Content is social / behavioral &… Updated in real time by users Internet is everywhere (fixed and mobile) Mirrors real life – self-expression, sociality, communication, entertainment, research, creativity, etc. Deeply embedded in “real life” Risk spectrum similar to the range of risks in offline life, research Implications : –Very different notions of media use, of content, and of risk and safety than what parents heard in the first 10 years of the Web and OS. – As the social platform changes in real time– as users express themselves and their lives in real time, users themselves are necessarily their own and each other’s best safeguards – Safety is now a shared responsibility in interactive environments, sometimes a negotiation – So digital, social, and media literacy become extremely important (dig cit as umbrella for these).
* Official FB stats <http://www.facebook.com/press/info.php?statistics> * Consumer Reports: http://www.consumerreports.org/cro/magazine-archive/2011/june/electronics-computers/state-of-the-net/facebook-concerns/ ** Boyd, et al: Among parents of 10-to-14-year-old Facebook users, 84% were aware their children signed up and, of that 84%, nearly two-thirds (64%) even “ helped create the account, ” the authors wrote. There are even 700,000 FB users in China, where it’ s banned 6.9 million global population, 2.1 billion Internet population (http://www.internetworldstats.com/top20.htm)
There are SO many ways young people use Facebook – this is just a partial list. Even in a single family, children use the site in different ways, depending on their age, interests, and friends’ interests. So Facebook use is very individual – and even in an individual ’ s experience, it changes. The research shows that it ’ s mostly positive, but sometimes things get negative – rarely REALLY bad, but sometimes anger or conflict or mistakes happen, just as in life itself. This is why we say social media are largely a mirror of and platform for human life and behavior.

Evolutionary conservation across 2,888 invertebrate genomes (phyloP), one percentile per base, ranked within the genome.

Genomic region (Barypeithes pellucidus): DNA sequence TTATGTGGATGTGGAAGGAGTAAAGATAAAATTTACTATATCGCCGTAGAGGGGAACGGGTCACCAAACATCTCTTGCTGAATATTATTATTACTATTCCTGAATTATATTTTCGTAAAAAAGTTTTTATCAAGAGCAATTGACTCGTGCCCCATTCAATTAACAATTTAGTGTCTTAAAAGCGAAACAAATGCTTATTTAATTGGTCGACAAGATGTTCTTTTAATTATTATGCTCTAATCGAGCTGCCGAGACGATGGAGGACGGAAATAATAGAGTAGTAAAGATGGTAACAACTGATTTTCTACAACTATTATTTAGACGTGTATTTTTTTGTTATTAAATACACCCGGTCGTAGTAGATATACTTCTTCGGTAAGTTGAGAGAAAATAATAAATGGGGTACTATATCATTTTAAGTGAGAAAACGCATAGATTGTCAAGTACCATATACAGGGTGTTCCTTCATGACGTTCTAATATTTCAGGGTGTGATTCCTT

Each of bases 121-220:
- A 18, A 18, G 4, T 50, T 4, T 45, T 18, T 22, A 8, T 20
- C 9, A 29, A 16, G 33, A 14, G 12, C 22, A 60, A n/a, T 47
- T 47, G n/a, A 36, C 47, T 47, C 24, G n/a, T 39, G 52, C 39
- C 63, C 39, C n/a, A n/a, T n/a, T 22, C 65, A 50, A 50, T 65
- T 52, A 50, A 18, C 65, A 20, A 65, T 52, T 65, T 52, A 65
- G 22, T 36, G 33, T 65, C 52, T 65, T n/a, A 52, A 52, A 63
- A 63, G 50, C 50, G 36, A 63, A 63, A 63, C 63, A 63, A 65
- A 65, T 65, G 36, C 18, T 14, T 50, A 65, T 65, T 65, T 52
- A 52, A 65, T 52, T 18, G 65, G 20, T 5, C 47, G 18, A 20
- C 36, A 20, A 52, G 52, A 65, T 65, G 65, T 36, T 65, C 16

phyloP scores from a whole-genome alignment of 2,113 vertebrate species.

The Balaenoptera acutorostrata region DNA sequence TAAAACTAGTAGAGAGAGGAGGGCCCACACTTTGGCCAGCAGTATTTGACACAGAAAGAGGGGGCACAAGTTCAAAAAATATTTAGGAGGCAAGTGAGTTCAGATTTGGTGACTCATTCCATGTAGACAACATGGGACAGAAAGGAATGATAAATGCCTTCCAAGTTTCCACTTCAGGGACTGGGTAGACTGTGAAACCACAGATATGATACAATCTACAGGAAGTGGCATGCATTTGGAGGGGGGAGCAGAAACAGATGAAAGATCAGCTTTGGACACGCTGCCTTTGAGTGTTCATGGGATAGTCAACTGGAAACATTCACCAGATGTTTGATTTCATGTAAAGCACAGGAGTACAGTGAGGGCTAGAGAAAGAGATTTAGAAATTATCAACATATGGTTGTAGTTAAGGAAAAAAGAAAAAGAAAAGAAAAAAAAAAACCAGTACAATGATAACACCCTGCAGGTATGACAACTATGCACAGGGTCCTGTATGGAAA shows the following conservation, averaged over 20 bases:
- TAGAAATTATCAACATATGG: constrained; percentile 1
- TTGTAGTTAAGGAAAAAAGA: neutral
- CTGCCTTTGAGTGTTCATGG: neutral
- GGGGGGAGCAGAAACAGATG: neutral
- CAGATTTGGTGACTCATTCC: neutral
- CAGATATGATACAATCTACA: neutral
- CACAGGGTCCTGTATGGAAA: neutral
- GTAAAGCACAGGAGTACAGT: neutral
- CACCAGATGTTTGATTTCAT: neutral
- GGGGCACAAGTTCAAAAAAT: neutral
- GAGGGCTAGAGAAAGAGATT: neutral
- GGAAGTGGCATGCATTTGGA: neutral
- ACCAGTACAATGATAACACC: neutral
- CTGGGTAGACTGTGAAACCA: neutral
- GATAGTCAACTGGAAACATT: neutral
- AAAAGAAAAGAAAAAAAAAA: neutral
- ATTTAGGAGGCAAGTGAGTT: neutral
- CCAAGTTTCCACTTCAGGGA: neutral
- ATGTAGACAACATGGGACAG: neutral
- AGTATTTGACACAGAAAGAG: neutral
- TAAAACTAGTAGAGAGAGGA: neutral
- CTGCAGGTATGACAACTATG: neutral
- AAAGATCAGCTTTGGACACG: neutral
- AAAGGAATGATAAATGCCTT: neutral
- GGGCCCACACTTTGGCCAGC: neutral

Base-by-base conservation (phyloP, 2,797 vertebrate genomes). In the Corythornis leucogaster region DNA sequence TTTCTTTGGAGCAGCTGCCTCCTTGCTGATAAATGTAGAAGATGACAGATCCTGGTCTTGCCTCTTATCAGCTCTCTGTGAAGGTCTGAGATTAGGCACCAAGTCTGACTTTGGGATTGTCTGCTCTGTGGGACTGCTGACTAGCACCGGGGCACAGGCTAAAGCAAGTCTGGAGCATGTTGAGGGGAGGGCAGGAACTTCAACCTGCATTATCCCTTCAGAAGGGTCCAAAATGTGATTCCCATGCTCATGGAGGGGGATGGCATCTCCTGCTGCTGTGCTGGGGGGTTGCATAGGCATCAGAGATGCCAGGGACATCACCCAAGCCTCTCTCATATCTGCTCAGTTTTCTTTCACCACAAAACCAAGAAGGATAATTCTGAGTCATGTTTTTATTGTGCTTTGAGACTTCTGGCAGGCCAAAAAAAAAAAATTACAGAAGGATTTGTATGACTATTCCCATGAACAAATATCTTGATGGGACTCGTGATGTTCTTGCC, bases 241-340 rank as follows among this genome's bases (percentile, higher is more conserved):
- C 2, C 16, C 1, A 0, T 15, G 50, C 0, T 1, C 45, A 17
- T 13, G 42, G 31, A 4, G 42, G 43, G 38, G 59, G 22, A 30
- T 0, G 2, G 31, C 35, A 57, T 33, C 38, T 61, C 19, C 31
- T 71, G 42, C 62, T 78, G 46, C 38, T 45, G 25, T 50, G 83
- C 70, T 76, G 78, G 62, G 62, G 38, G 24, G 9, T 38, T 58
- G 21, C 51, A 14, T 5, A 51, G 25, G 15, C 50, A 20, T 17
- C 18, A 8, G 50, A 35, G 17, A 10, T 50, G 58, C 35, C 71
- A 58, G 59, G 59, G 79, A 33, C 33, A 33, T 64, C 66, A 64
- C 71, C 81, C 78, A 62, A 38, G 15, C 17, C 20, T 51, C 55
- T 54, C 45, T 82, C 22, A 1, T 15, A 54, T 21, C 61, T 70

Net effect: Persistence & searchability: Net as permanent searchable archive Replicability : ability to copy and paste from anywhere, to anywhere Scalability: high potential visibility Invisible audiences: you never know who ’s watching Blurring of public and private: boundaries not clear AND Disinhibition : Lack of visual cues reduces empathy
In a user-driven media environment… Education is protection because it’ s a user-driven environment Fact-based, not fear-based (see social norms approach below) Collaborative protection (involving the young user – parents talking WITH their kids, gov’ t collaborating with citizens thru multiple ed channels) From a control model to an agency model (again because user-driven) Using Facebook as a parenting tool (parents can have unprecedented insights into their children’ s everyday lives IF they handle it in a way that doesn ’ t embarrass and send them underground. Social norms approach: Perception not only affects but predicts reality , two profs. at Hobart/William Smith, David Craig and Wesley Perkins, found. They wrote that “the most common (and erroneous) perception among students in the schools they studied – the perception – not the reality – is that most kids engage in and support bullying.” Just look at the red and blue lines. Blue is perception – what students thought was going on with bullying. The red line represents the no. of bullying incidents. This was in 19 schools in New Jersey between 2006 and 2008…. [ next slide ] Cyberbullying expert Sameer Hinduja, a prof. at FL Atlantic U.( & co-dir. of the Cyberbullying Research Center) wrote that... “ Schools must work to create a climate in which responsible use of Facebook ... Is ‘what we do around here’ and ‘just how it is at our school and with our students.’ This can occur by focusing attention on the majority of youth who do utilize computers and cell phones in acceptable ways.” http://cyberbullying.us/blog/social-norms-and-cyberbullying-among-students.html Source : “Assessing Bullying in New Jersey Secondary Schools: Applying the Social Norms Model to Adolescent Violence”: Profs. David W. Craig and Wesley Perkins, Hobart and William Smith Colleges 2008 http://www.youthhealthsafety.org/BullyNJweb.pdf